- Smaller company valuations are priced for a recession
- Economic reality is more positive – peak rates and falling inflation should ease small cap pressures
- Discount prices and improving outlook are driving M&A and flows into small cap funds
In the US, where the Magnificent Seven have driven the market rally, small caps currently trade 30% below their historic average discount to large caps; a 22-year low and a level that previously kick-started a decade of strong relative returns when the dot-com bubble burst.
The picture globally is similarly stark, particularly for small cap value companies that SKAGEN typically owns. These now trade 20% below historic average valuations and at a 45% discount to large caps –prices that would normally signal that a deep and long recession is around the corner.
Improving macro fundamentals
In reality, economic conditions look more positive for small caps than they have done for some time. The aggressive interest rate rises that began last year appear to be over, most importantly, with more central banks globally now cutting rather than hiking rates for the first time since 2021. The Russell 2000 index of US small cap stocks rose a huge 5.4% earlier this month on better-than-expected inflation data as investors bet that the Fed is finished tightening and could even start cutting rates early next year.
US small caps have tended to outperform the broader market following the end of previous tightening cycle, often significantly. Smaller companies generally have more financial leverage, bank loans and floating rate debt than larger ones, meaning debt burdens should ease as interest rates stabilise. With labour costs also disproportionately higher for small caps, falling wage inflation should provide a further boost to cash flows and earnings. If we experience a soft economy landing – increasingly the consensus view among investors – small caps could soon take-off again.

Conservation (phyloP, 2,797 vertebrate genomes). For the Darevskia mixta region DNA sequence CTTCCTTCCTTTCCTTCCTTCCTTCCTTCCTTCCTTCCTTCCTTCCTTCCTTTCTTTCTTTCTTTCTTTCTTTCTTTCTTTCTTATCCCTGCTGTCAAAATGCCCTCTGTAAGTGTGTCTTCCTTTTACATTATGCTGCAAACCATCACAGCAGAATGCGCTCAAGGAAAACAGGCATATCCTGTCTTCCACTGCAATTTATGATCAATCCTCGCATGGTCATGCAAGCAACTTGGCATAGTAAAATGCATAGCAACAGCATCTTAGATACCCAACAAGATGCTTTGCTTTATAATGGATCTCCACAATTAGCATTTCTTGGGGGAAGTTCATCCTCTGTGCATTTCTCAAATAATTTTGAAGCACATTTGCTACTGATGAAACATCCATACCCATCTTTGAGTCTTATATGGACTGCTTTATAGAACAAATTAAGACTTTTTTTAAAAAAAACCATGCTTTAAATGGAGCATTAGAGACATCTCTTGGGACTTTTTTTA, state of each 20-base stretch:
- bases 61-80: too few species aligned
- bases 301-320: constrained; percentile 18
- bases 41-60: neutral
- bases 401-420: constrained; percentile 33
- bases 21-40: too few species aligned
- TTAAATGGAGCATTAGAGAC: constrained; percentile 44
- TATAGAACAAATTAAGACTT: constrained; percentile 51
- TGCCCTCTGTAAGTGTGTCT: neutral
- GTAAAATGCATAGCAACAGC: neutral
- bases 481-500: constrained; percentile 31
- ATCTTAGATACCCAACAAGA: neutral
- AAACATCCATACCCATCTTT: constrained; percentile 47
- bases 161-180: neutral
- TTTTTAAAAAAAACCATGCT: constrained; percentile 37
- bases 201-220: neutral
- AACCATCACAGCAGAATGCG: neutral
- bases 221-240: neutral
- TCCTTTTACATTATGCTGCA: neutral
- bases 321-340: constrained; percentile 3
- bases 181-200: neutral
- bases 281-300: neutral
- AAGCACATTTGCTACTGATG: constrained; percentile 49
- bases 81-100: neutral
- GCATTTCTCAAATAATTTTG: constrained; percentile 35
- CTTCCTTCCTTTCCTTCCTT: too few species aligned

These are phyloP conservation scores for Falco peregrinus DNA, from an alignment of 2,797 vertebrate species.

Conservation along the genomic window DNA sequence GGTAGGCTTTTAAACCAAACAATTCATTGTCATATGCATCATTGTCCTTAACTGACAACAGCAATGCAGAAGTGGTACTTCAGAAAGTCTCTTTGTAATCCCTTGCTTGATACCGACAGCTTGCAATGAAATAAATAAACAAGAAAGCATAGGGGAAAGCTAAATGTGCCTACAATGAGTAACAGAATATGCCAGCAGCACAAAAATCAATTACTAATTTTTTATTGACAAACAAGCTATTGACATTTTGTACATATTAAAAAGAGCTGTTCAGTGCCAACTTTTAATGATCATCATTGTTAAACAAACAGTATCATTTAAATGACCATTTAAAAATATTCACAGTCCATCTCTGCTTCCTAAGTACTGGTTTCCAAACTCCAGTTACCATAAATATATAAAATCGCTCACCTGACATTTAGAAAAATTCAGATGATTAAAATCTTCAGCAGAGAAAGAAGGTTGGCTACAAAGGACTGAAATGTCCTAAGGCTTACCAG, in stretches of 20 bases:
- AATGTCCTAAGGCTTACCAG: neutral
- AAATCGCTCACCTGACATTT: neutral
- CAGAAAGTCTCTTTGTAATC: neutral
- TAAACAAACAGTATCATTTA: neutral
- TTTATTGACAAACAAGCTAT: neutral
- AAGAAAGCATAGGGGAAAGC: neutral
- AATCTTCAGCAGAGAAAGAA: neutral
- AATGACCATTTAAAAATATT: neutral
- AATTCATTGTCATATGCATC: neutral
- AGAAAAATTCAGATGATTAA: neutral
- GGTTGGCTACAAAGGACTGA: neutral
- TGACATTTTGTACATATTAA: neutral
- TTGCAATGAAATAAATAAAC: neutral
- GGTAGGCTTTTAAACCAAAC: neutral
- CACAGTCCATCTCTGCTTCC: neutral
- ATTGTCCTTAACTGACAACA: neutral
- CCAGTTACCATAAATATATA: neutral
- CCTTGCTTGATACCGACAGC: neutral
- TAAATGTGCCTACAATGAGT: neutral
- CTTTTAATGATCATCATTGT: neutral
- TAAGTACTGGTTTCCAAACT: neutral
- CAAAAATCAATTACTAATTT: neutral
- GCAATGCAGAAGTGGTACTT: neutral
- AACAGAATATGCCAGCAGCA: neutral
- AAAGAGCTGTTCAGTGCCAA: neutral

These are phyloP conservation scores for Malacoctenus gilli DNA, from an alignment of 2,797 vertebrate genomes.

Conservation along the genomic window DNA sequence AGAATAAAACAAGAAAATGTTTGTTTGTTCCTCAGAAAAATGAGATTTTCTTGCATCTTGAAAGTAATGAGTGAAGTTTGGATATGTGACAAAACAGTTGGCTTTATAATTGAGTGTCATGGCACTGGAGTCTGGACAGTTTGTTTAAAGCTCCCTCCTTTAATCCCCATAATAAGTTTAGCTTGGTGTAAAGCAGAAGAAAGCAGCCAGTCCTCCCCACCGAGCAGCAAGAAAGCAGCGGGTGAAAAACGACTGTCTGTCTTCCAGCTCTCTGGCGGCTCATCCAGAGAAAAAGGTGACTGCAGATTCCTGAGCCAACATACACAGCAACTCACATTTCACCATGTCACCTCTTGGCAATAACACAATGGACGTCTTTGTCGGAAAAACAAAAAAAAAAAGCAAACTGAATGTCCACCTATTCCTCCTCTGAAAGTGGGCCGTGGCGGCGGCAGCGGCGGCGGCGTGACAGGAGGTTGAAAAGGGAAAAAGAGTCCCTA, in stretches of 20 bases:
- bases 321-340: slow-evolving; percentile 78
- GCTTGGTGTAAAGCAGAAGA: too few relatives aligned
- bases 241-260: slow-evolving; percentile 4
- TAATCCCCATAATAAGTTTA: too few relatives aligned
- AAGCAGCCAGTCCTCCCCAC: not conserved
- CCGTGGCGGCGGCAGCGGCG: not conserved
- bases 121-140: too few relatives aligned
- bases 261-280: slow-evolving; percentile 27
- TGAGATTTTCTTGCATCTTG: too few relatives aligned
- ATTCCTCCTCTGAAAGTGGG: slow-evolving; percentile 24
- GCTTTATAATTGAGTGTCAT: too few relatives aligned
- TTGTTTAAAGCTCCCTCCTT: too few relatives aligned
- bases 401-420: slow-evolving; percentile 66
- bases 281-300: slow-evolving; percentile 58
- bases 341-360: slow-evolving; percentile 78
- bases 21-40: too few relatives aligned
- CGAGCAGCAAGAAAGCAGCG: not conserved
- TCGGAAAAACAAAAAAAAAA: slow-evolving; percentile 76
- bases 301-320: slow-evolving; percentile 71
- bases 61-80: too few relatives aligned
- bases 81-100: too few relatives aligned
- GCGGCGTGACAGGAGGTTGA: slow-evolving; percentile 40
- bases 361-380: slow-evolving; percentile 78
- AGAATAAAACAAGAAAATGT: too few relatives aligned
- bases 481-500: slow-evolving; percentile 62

Small cap outperformance over the long-term is reward for the increased risks attached to smaller companies but also due to the premium prices usually paid to take them over. With valuations at rock-bottom and greater clarity over the future path of interest rates, I believe we could be on the verge of small cap ‘merger mania’ as large caps, strategic buyers and private equity snap up good companies at discount prices.
We have already benefited from this in our portfolios. In September, SKAGEN m2 was boosted by Norwegian Self Storage Group, a top ten holding in the fund, receiving bid at a 67% premium from a US pension fund. The listed real estate sector looks ripe for further deals as private equity, family offices, sovereign wealth funds and other investors take advantage of undervalued property assets, distress situations and the lucrative themes driving real estate and infrastructure such as data storage and the energy transition.
In October, our small and mid cap fund SKAGEN Focus received even better news. First, German automotive supplier Vitesco, a 1.6% position in the portfolio, attracted a bid representing a 20% premium from compatriot Schaeffler AG. This was soon followed by private equity firm Stonepeak acquiring Textainer, a US-based container company which represented 2.4% of the portfolio, at a 46% premium. Both positions were exited at the portfolio managers’ target prices, allowing the cash to be recycled into exciting new ideas.
SKAGEN Focus completed a hat-trick of positive M&A action this month when Pasona, a 2% holding, agreed to sell its stake in subsidiary Benefit One to M3 at a 40% premium, allowing the Japanese staffing solutions provider to buy back shares.
Each of these cases are in the top ten contributors of the respective funds year-to-date, highlighting the positive contribution M&A makes to returns. Equally satisfying is that several of these companies were identified as potential takeover targets as part of the portfolio managers’ company analysis and were held despite being unpopular with the broader market, illustrating the benefits of our active, value-based and often contrarian approach.
Alongside increased corporate activity, we are also starting to see more capital flowing into small caps as investors recognise their attractive risk-reward. US small cap funds have attracted $1.7 billion so far in November, according to EPFR Global data, the first inflow in four months. This is positive for both sentiment and shareholder returns. With several of our funds owning a healthy number of attractive but undervalued smaller companies, I am hopeful we will see further positive developments in the months ahead, especially if merger mania takes hold.
NB: Information as at 31 October 2023 unless stated.
 74% of respondents expect a soft or no landing according to the November Bank of America Global Fund Manager Survey